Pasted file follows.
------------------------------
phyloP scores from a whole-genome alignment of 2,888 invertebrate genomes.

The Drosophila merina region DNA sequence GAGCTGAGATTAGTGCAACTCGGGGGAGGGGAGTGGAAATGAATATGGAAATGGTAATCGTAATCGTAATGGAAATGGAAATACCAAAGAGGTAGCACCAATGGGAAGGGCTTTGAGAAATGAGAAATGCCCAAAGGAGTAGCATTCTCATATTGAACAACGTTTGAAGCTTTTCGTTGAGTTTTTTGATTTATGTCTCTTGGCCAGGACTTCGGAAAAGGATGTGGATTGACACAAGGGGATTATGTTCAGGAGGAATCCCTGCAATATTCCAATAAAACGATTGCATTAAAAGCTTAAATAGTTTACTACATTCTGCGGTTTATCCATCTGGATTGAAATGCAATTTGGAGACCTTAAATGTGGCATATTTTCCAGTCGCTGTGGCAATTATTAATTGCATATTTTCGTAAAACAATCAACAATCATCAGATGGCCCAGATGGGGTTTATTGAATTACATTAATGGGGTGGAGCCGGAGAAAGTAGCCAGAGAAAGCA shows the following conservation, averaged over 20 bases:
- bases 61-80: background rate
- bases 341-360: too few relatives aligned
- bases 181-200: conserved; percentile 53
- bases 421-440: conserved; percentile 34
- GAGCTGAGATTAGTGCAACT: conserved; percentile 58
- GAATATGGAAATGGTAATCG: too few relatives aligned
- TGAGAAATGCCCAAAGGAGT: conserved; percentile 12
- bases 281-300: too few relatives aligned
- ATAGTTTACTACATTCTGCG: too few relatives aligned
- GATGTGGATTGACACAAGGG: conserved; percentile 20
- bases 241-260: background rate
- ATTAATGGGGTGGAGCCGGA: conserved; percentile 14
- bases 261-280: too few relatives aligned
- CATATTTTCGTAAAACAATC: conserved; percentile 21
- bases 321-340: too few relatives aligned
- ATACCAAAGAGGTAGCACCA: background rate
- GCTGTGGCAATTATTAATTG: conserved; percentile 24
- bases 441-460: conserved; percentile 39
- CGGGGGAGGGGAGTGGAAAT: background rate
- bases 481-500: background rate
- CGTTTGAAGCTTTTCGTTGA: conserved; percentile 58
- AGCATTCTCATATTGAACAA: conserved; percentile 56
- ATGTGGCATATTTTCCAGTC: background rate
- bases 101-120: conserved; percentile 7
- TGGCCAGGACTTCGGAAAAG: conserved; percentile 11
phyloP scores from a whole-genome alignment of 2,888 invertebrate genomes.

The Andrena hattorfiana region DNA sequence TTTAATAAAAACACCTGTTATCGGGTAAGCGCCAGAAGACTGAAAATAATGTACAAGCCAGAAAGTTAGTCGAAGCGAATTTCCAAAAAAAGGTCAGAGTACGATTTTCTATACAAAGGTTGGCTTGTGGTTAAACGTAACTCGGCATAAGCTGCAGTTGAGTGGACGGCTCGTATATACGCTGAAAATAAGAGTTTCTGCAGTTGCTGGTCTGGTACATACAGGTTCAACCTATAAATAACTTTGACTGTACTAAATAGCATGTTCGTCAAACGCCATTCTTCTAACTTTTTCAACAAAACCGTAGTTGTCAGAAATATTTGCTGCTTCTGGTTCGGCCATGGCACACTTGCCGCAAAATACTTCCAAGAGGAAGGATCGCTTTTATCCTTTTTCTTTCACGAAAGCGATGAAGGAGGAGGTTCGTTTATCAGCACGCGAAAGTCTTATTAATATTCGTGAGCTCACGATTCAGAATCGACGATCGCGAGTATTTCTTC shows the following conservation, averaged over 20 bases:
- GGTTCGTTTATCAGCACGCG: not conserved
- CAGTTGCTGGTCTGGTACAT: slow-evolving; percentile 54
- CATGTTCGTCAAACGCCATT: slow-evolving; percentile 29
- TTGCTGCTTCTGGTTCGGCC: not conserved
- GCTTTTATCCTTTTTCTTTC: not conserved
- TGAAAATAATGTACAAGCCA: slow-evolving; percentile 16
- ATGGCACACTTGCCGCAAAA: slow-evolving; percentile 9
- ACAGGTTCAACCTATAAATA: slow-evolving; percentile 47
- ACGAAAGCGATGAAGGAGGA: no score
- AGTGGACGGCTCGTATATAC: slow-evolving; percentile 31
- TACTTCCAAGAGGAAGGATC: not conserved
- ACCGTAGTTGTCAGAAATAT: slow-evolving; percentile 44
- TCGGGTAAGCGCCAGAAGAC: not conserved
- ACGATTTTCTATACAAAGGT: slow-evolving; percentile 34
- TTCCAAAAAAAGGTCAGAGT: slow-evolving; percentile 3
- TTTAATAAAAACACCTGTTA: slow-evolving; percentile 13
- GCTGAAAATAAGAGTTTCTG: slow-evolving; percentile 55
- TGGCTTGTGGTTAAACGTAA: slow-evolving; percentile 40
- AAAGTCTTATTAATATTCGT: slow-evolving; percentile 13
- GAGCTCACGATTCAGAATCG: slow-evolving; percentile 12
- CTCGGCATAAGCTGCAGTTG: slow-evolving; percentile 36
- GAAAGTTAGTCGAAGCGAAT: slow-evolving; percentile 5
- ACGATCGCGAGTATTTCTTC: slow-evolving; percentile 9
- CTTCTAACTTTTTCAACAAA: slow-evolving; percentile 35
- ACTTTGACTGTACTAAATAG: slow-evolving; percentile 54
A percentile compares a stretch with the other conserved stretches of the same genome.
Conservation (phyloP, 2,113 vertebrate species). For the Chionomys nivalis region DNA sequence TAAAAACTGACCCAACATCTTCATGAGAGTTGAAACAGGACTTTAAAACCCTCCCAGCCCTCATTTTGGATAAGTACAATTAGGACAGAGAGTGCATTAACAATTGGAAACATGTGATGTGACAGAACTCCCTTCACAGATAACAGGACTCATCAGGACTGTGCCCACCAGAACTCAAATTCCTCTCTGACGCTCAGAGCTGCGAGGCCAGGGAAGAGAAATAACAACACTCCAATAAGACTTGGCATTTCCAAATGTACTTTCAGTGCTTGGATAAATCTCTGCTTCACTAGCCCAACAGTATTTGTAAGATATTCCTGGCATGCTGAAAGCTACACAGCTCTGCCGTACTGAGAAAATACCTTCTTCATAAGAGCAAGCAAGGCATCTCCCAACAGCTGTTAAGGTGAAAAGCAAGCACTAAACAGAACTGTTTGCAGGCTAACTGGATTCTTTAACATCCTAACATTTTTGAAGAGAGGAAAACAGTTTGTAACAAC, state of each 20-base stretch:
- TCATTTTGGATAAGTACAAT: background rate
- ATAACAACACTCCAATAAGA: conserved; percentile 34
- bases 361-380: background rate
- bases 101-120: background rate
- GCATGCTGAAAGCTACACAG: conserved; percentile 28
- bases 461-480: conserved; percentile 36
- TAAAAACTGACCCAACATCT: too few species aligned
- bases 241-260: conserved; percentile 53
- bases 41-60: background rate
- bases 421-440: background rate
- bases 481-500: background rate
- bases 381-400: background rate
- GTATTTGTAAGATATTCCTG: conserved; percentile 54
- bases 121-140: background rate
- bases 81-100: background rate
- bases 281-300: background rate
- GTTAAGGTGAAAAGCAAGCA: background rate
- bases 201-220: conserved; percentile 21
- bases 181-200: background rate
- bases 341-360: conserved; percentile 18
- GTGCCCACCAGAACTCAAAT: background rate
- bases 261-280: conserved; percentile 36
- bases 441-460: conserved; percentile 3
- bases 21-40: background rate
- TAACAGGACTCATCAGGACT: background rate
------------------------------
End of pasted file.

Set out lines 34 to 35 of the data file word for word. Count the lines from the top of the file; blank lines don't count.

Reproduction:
- GCTTTTATCCTTTTTCTTTC: not conserved
- TGAAAATAATGTACAAGCCA: slow-evolving; percentile 16